Business Associations Outline
1. The Sole Proprietorship
o Simplest form of business entity
o Individual owner (must be only one owner) conducts business and holds assets personally in his name.
o A sole proprietorship may operate under a trade name (NCGS 66-68)
o Individual proprietor is personally liable for all obligations of the business
B. Problems in Operating a Sole Proprietorship
o Agency Law
a. Restatement (Second) of Agency “RSA”– Contract Liability of the Agent
§ § 1 — Agency is the fiduciary relation which results from the manifestation of consent by one person to another that the other shall act on his behalf and subject to his control, and the consent by the other so to act.
· The Agent owes duties to the principal in discharging the act.
· Must be a manifestation of consent for the agent to act in the interest of the principal.
· There must be consent by the principal for the agent to act.
§ § 7 — Authority is the power of the agent to affect the legal relations of the principal by acts done in accordance with the principal’s manifestations of consent to him.
· The Agent is authorized to bind the principal on his behalf–given authority.
· Actual Authority (§ 26):
· Authority created by written or spoken words or any other conduct of the principal which, reasonably interpreted, causes the agent to believe that the principal desires him so to act on the principal’s account.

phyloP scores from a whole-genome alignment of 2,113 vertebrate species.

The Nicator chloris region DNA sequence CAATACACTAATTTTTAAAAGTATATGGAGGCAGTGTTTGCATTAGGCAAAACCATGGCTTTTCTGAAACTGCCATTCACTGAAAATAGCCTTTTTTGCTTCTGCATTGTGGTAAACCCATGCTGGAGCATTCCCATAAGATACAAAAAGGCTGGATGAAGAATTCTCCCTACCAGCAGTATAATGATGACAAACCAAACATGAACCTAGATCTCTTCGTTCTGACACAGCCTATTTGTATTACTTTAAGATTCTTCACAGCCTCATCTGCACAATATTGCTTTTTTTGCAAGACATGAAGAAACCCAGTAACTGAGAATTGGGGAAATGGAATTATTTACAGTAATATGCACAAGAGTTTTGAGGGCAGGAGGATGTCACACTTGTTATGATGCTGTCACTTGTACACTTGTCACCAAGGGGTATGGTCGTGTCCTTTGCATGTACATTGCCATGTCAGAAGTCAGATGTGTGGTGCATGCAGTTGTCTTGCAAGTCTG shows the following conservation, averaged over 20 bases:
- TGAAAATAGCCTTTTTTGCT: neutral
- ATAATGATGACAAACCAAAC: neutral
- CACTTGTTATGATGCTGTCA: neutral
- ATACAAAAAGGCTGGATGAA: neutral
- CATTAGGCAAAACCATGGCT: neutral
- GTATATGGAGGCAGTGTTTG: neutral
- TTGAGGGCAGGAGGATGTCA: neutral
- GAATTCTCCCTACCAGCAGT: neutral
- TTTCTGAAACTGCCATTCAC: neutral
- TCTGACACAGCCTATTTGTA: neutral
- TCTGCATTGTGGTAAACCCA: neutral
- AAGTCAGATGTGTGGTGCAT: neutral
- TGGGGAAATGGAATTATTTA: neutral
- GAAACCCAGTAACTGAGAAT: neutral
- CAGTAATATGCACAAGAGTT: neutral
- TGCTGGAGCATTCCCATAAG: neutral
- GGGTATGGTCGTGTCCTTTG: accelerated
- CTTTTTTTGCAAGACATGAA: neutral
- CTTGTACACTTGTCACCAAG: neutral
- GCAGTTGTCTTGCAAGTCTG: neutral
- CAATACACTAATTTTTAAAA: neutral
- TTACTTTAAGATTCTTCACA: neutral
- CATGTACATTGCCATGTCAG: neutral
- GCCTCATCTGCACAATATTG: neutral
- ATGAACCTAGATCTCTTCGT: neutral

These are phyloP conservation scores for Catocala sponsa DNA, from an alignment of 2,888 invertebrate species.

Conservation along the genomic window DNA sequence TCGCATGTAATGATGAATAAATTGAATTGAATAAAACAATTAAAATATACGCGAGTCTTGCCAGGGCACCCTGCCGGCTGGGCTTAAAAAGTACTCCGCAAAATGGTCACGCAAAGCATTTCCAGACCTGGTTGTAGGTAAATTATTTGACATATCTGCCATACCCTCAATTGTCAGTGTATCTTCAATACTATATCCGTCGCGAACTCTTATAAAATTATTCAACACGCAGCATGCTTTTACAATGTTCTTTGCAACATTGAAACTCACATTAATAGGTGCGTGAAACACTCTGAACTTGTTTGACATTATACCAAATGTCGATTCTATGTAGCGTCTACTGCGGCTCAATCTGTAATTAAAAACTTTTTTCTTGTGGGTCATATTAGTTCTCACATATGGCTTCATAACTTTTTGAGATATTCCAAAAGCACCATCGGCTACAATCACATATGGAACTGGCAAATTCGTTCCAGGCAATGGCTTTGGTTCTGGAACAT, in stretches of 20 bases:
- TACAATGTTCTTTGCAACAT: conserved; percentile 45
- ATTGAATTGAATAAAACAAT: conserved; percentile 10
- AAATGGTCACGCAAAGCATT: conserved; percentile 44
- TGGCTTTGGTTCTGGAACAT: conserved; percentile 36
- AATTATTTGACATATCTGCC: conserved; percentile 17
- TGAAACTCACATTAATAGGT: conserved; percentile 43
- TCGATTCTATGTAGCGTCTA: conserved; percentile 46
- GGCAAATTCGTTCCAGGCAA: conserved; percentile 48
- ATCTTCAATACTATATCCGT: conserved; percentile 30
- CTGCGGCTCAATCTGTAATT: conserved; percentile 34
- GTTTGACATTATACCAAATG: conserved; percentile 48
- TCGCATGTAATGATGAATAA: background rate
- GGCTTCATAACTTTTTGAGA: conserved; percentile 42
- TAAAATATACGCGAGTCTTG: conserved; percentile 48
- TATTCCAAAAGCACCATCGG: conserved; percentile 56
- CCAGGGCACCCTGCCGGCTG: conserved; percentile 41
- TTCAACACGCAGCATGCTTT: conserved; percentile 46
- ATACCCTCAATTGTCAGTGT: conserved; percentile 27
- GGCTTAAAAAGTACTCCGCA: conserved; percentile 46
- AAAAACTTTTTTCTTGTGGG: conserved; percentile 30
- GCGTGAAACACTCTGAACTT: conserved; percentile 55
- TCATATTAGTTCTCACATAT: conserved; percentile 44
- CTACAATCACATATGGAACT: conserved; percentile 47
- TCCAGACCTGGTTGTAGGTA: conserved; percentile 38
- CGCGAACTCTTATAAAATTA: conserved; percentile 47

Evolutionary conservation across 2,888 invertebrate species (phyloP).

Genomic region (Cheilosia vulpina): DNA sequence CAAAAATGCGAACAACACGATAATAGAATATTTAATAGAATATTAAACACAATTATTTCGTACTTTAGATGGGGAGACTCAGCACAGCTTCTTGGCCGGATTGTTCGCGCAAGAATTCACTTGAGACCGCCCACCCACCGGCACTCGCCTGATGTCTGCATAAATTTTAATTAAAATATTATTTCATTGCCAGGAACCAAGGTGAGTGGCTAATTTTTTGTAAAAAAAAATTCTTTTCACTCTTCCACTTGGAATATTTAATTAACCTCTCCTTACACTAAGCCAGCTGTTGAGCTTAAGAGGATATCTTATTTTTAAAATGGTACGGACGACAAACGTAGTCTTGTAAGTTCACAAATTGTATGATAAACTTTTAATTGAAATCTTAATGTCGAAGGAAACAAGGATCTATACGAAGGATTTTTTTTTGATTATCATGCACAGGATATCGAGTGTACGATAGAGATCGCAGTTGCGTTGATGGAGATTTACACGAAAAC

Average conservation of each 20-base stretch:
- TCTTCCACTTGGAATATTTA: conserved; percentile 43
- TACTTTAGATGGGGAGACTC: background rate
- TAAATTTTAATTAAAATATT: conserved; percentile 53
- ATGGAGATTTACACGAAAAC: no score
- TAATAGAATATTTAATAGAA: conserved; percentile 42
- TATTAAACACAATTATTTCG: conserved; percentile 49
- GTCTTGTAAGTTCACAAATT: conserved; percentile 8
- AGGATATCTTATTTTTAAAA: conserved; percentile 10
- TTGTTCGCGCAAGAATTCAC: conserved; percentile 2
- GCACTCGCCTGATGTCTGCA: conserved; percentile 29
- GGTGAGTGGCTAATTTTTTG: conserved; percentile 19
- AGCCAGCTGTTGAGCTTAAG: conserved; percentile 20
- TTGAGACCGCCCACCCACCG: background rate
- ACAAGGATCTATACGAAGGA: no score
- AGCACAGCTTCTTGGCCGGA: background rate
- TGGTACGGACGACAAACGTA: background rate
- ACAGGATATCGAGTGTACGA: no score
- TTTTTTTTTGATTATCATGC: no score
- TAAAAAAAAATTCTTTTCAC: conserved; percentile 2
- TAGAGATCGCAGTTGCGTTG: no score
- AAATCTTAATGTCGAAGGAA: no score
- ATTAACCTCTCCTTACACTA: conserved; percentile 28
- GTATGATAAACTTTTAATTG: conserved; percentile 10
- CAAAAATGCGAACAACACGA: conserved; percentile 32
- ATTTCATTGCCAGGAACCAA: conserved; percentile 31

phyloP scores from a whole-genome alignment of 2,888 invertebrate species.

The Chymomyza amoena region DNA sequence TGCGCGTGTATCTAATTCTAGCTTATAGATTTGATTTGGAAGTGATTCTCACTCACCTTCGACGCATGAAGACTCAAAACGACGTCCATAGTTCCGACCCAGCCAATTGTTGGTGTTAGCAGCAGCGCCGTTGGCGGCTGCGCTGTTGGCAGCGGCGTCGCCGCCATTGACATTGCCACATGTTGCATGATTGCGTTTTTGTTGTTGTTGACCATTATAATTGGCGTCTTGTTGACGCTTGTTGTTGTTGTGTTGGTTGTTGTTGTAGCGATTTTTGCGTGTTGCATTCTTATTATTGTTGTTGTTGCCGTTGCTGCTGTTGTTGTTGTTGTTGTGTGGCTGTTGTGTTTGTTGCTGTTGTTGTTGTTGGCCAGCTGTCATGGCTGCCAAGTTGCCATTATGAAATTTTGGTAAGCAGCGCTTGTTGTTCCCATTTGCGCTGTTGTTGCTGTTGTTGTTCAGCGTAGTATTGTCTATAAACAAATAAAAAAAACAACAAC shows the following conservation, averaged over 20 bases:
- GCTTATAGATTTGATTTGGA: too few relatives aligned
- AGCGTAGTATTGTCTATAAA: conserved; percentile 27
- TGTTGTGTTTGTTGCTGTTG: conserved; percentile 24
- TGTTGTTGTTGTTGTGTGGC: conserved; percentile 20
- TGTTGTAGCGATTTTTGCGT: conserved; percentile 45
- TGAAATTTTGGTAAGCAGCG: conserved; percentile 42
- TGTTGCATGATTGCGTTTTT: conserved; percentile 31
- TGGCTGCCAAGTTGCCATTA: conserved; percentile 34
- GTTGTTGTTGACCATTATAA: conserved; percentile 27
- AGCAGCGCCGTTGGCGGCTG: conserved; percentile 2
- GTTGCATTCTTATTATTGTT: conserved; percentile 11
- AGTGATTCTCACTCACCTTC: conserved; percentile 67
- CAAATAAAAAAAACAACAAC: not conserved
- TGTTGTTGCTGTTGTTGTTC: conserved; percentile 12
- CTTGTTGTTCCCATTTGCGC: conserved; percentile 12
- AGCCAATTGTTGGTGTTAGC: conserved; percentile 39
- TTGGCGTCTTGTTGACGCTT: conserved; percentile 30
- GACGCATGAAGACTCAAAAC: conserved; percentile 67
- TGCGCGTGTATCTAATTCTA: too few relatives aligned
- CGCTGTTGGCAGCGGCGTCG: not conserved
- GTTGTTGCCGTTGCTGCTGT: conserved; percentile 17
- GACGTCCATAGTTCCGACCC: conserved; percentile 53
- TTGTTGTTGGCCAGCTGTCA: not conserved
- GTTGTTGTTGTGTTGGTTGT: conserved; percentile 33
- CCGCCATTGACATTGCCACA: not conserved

· Manifestations from the principal (P) to the agent (A) that the agent reasonably believes create authority.
· Apparent Authority (§ 27):
· Authority created as to a third person by written or spoken words or any other conduct of the principal which, reasonably interpreted, causes the third person to believe that the principal consents to have the act done on his behalf by the person purporting to act for him.
· Created by manifestations by P to a third party (TP).
§ § 140 — The liability of the principal to a third person upon a transaction conducted by an agent may be based upon the fact that :
· The agent was authorized (Actual Authority);
· The agent was apparently authorized (Apparent Authority); or
· The agent had a power arising from the agency relation and not dependent upon authority or apparent authority. (Inherent Authority)
§ 320 — Unless otherwise agreed, a person making or purporting to make a contract with another as agent for a disclosed principal does not become a party to the contract.
Restatement (Second) of Agency “RSA” — Tort Liability
Respondeat Superior liability applies to master/servant relationships
· Master/servant relationship is defined as the “master has the right to control the details of how the servant does the job.”
RSA § 2
· Master is a principal who controls or has the right to control an agent’s physical conduct in the performance of service. Master is subcategory of principal.
· A servant is an agent whose physical conduct is controlled or is subject to the right to control by the master. Servant is subcategory of agent.
· Independent contractor is person who is not controlled nor subject to a right to control with respect to his physical conduct.
RSA § 219 — A master is subject to liability for the torts of his servants committed while acting in the scope of their employment. With certain exceptions, a master is not liable for the torts of his servant when the servant is acting outside the scope of employment.